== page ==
THE GOVERNMENT is now charting the country’s return to the dollar, euro, yuan and yen debt markets, the Finance chief said on Friday last week.
“We… told the other bankers that our policy now is not to be absent from any major market for long periods,” Finance Secretary Carlos G. Dominguez said at the Finance department’s headquarters in Manila, recalling discussions on the sidelines of economic managers’ briefing in London last month.
“We are going to explore doing something in England, and now we are getting an invitation from some of the ambassadors from Europe to have a road show again,” said Mr. Dominguez when asked about a possible bond offer there.
“I don’t know if we can finish the euro [bond sale] this year, but certainly next year,” he added when asked for a time table.
The government last borrowed euros in 2010, raising €75 million in three- and five-year multi-currency retail Treasury bonds that also raised $400 million. It also raised €500 million in 10-year debt in 2006 in a multi-currency global bond offer along with $1.5 billion.
“The euro debt market, in fact I also told [National Treasurer Rosalia] Lea [V. de Leon] maybe we should make a private presentation to the wealth fund of Norway. That’s the biggest in the world,” said Mr. Dominguez.
He noted that the timing and the size of the offer would depend on prevailing market conditions, saying: “At this point in time, we will feel the market first.”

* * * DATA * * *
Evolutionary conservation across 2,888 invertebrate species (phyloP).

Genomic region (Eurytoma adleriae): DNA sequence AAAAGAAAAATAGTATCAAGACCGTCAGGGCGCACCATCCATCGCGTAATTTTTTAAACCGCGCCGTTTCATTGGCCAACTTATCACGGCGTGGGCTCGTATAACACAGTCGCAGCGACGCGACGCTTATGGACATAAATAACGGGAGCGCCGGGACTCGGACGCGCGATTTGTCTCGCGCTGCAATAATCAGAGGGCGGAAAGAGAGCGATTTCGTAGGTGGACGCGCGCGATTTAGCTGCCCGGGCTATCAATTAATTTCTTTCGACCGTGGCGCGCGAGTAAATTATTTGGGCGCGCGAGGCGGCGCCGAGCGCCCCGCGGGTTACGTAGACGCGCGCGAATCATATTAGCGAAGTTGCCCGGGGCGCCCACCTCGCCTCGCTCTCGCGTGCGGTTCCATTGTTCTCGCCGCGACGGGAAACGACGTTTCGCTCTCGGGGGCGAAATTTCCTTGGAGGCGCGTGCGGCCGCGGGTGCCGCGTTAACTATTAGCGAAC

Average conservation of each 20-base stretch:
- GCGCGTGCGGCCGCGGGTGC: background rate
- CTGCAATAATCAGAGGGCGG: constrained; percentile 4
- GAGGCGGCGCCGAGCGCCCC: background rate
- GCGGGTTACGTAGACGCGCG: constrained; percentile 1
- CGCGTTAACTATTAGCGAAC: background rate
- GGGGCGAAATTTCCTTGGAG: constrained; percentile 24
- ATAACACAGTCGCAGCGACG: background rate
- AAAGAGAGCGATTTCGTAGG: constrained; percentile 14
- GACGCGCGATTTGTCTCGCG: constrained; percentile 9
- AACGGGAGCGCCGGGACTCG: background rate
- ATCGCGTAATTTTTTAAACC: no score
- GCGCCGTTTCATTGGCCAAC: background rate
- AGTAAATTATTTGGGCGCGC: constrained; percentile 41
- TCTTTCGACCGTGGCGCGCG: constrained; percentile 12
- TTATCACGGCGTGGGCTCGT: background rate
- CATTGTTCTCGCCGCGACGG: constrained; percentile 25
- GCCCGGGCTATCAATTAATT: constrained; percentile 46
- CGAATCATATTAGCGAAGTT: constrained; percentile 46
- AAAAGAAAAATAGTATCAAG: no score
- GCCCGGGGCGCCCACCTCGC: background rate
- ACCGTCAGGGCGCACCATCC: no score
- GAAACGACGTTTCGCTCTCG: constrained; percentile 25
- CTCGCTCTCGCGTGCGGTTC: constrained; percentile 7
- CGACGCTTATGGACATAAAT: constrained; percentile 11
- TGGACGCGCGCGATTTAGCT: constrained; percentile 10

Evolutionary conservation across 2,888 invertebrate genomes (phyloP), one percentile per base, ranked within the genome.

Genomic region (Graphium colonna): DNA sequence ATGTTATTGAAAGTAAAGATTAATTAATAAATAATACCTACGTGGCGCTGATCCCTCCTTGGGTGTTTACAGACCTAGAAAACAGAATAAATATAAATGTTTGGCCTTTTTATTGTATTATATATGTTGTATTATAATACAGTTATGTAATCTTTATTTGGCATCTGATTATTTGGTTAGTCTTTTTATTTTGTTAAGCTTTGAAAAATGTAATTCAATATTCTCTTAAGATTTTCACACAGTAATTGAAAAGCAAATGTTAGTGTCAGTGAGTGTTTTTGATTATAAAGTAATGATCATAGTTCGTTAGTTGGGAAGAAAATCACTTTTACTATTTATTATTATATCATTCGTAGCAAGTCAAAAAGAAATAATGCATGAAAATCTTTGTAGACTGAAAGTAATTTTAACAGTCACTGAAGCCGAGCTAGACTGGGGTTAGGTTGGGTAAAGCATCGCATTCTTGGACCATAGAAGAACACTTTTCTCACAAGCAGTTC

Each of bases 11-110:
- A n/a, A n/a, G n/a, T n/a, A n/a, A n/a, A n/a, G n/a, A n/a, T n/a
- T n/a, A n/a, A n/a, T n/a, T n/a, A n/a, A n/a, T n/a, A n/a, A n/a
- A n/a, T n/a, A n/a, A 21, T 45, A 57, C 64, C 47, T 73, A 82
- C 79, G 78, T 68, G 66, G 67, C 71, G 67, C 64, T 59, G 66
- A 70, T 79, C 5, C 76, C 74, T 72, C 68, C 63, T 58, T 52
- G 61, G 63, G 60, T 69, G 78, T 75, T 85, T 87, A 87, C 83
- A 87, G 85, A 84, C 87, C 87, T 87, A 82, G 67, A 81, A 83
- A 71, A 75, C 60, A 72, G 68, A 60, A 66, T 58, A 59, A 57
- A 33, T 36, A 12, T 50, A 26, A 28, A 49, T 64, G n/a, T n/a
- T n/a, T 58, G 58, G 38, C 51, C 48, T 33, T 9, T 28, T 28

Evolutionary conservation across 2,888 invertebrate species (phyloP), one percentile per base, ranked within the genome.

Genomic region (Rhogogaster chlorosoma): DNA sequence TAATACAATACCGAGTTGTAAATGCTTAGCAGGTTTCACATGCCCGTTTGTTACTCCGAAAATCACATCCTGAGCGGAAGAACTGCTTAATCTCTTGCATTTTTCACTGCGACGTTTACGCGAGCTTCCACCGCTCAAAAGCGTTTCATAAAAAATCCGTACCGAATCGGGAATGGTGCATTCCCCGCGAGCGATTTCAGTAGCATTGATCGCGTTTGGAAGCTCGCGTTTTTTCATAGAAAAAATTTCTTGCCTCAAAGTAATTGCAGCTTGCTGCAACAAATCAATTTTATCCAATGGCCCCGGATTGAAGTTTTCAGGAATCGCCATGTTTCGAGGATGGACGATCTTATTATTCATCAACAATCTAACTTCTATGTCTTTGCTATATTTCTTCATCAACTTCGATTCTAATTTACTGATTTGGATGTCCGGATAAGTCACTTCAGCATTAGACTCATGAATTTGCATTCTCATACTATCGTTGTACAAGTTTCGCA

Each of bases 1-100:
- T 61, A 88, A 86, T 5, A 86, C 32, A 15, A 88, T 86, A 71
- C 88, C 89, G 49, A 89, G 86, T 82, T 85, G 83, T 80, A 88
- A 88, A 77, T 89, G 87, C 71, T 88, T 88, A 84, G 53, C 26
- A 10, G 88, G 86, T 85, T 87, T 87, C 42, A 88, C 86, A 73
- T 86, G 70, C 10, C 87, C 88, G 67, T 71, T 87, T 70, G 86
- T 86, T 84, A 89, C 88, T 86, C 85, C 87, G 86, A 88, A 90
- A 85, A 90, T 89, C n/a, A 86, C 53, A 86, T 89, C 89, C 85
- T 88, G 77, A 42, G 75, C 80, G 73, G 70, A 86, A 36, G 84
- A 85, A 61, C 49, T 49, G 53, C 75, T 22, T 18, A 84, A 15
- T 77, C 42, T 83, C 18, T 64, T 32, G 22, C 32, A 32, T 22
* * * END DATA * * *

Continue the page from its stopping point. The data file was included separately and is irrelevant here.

Moreover, he said that the government’s dollar-denominated bonds usually offered late in January will likely be sold ahead of schedule due to external uncertainties caused by the Federal Reserve’s continued monetary policy tightening and the US’ trade war with China.
“I asked Lea [Ms. De Leon] to please bring the schedule forward rather than wait for next year because of all the announcements and the uncertainties that are, I think, going to start hitting more, impacting the market more, better make the issuance program earlier rather than keep it at the end of January,” he explained.
He said that the size will be “about a billion or two billion (US dollars) more or less.”
Mr. Dominguez also said that they will return to the renminbi and yen debt marts.
‘Yung samurai we are going to come back within 12-18 months from August. In China, we will come back to the market again within 12-18 months from last March,” he said.
This year, the government raised $2 billion in 10-year securities with $750 million in new money and swapping the balance in a liability management exercise — the second dollar bond offer of the Duterte administration.
It also raised $230 million in its maiden renminbi-denominated “panda” bond float in March consisting of three-year notes; and $1.39 billion worth of three-, five-, and 10-year papers in August in its return to the “Samurai” bond market after eight years.
The government has programmed a 75-25 ratio in its borrowing plan for 2019-2022, favoring local lenders. — Elijah Joseph C. Tubayan